I’m not equating an accusation of attempted rape in the distant past with sodomy. I am noting a more general accusatory dynamic that surrounded Ford’s specific allegation. This is particularly dangerous when there are no editors or gatekeepers in the media to prevent any accusation about someone’s private life being aired, when economic incentives online favor outrageous charges, and when journalists have begun to see themselves as vanguards of a cultural revolution, rather than skeptics of everything.

Annals of Hypocrisy


More.

The New McCarthyism


Walter Olson blogged:

Sen. Kamala Harris (D-Calif.) took a quote in which Brett Kavanaugh summarized the positions taken by litigants in a lawsuit, snipped off his “But they said” language introducing the summary, and represented the remainder as Kavanaugh’s own position. News organizations like CNN, along with many persons in my timeline, ran with her version as a story.

I’ve been warning about Sen. Harris since back when she was California Attorney General and kept ignoring the ethical rules in high-profile cases. Among those cases: the Moonlight Fire litigation (judge, ordering state to pay $32 million to its opponent, said he could recall “no instance in experience over 47 years as an advocate and a judge, in which the conduct of the Attorney General so thoroughly departed from the high standard it represents”) and the Backpage prosecution (courts reject her theory of criminal liability over online sex ads, she orders execs raided and arrested anyway).

McCain’s Passing

Log Cabin Republicans President Gregory T. Angelo issued the following statement:

Log Cabin Republicans had a long and positive history with Senator McCain. The support of Log Cabin Republicans members in his 2000 bid for President of the United States that was derided by then-candidate George W. Bush became a badge of honor for our organization. Our PAC was proud to endorse him in his 2008 bid for that same office, as we were for his most recent reelection to the U.S. Senate in 2016. His support for ENDA in 2013 opposing employment discrimination against the LGBT community will go down in history as a legacy vote proving his evolution in support of LGBT Americans followed in the historic footsteps of Barry Goldwater, the United States Senator whose seat he inherited. Tonight Log Cabin Republicans join in mourning with Senator McCain’s family, and stand in solidarity with a man who will go down in history as a maverick and American patriot.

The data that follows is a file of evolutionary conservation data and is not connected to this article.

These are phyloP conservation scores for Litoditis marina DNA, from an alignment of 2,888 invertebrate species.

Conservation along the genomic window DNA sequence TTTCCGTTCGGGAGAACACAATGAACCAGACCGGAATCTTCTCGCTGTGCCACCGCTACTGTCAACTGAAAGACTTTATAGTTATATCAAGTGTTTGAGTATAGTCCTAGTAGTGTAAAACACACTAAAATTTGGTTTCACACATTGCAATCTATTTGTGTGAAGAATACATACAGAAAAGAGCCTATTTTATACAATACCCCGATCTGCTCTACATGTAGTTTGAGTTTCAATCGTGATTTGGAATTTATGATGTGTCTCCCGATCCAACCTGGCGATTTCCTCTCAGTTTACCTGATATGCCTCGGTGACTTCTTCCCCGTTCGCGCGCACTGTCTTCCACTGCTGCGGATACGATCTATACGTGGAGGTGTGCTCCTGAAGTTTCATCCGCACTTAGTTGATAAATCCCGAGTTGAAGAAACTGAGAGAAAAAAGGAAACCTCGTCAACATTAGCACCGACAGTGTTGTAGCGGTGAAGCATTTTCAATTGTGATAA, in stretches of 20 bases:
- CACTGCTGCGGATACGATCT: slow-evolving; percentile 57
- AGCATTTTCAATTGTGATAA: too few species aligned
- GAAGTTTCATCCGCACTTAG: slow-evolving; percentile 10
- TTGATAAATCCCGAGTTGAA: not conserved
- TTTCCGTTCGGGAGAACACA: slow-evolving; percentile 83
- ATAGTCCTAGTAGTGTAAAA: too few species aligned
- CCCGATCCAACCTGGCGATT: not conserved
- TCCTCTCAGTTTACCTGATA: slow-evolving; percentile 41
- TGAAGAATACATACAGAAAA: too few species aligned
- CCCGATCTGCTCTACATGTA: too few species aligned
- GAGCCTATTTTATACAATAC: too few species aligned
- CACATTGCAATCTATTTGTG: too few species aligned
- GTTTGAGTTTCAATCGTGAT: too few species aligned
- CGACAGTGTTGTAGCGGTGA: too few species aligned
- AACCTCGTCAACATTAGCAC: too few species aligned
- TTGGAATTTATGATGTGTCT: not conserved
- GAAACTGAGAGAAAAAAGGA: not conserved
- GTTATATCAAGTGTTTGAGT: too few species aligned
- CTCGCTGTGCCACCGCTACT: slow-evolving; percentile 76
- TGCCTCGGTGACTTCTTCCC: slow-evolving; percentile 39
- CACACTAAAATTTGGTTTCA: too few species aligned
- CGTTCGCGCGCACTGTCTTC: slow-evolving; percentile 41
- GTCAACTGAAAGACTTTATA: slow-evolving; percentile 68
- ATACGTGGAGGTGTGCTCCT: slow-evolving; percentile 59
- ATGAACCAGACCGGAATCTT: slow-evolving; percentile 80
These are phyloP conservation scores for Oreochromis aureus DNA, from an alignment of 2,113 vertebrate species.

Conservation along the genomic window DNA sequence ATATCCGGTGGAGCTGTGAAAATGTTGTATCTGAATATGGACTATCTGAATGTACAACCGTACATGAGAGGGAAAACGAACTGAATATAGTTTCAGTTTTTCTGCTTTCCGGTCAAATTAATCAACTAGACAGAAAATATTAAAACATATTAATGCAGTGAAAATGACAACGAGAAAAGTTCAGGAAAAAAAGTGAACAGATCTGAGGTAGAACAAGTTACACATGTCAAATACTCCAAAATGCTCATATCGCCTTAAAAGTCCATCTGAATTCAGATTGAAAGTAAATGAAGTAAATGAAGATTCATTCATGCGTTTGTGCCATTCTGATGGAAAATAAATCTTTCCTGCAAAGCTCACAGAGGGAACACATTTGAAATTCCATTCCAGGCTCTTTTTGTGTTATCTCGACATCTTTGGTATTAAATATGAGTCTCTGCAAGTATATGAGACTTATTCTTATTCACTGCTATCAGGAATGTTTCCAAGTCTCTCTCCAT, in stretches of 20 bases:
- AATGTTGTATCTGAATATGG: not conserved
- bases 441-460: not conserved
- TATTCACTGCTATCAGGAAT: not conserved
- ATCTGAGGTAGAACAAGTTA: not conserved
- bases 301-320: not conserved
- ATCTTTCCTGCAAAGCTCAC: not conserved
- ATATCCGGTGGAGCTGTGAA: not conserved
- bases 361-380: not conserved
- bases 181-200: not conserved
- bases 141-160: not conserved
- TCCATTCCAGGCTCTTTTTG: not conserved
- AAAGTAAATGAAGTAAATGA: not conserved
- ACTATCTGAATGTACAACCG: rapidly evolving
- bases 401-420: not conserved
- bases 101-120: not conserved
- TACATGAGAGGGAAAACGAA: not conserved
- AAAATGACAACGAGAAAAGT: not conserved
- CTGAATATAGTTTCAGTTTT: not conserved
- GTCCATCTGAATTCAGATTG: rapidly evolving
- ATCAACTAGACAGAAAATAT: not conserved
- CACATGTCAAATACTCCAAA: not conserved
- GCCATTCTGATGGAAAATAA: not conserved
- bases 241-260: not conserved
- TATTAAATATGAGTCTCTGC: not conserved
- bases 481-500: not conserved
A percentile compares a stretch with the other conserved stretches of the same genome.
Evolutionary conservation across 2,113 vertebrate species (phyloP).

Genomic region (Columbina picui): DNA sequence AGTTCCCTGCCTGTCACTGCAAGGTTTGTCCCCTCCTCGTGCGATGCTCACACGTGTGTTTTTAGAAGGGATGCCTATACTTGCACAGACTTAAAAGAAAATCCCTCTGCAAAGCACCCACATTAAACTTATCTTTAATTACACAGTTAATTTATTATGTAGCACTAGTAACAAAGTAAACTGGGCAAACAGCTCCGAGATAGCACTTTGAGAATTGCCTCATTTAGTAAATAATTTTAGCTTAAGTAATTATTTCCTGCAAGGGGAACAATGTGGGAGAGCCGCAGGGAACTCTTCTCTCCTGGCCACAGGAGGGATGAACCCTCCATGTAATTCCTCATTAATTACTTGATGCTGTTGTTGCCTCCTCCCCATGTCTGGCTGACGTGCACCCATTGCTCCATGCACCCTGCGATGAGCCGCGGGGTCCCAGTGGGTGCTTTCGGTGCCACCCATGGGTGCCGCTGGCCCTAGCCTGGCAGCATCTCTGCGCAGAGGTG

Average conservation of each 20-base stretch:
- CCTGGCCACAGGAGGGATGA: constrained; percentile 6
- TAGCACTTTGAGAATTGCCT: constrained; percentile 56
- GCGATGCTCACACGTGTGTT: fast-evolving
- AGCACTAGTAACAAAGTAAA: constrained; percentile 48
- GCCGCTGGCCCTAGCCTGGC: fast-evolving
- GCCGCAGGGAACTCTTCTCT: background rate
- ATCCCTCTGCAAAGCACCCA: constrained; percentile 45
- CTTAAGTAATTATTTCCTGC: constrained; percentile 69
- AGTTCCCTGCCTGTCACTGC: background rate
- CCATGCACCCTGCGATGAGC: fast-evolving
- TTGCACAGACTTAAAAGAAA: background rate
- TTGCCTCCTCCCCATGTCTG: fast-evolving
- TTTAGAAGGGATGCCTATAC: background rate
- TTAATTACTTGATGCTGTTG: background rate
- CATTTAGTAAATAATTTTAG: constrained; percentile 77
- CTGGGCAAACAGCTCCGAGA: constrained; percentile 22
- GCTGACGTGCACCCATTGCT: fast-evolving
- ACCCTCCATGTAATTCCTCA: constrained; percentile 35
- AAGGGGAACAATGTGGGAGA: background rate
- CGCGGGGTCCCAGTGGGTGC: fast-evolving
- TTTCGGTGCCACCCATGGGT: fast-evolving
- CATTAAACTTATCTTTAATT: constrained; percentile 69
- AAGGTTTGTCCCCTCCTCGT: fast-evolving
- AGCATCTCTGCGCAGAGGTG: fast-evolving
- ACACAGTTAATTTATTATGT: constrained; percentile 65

But a great many liberal political and media voices, praising McCain for his feud with Donald Trump, we’re saying something quite different about him when he ran for president against Obama.

GOP Pride

Counter narrative:

Self-Inflicted Wounds

Progressives running the political organizing group Wellstone Action directed their energies toward “work with communities of color and the LGBTQI community.” When the late Sen. Paul Wellstone’s sons raised the issue of focusing as well on economic issues and the plight of working class voters, they were ousted from the group.

Related: Democratic pollster Charles Cook recently wrote, “It’s not clear that Democrats fully understood why they lost the last presidential election and why their congressional gains were so paltry….” He added, “I met last week with leaders and members of a manufacturing union that was still livid over the Obama administration’s ‘war on coal’ that they believe put many of their members out of work or cut their hours,” and concludes, “A bit of self-reflection rather than just scapegoating might be in order.”

More. Miami Herald columnist Leonard Pitts Jr. is “done trying to understand Trump supporters”:

Besides which, is there really so much left to “understand?” Not from where I sit. Long before Trump even existed as a political force, many of us noted with alarm the rise of a backlash among right wingers deeply angry and profoundly terrified by the writing on the demographic wall. Said writing foretold — and for that matter, still foretells — the declining preeminence of white, Christian America.

A basket of deplorables, clinging to their guns and religion.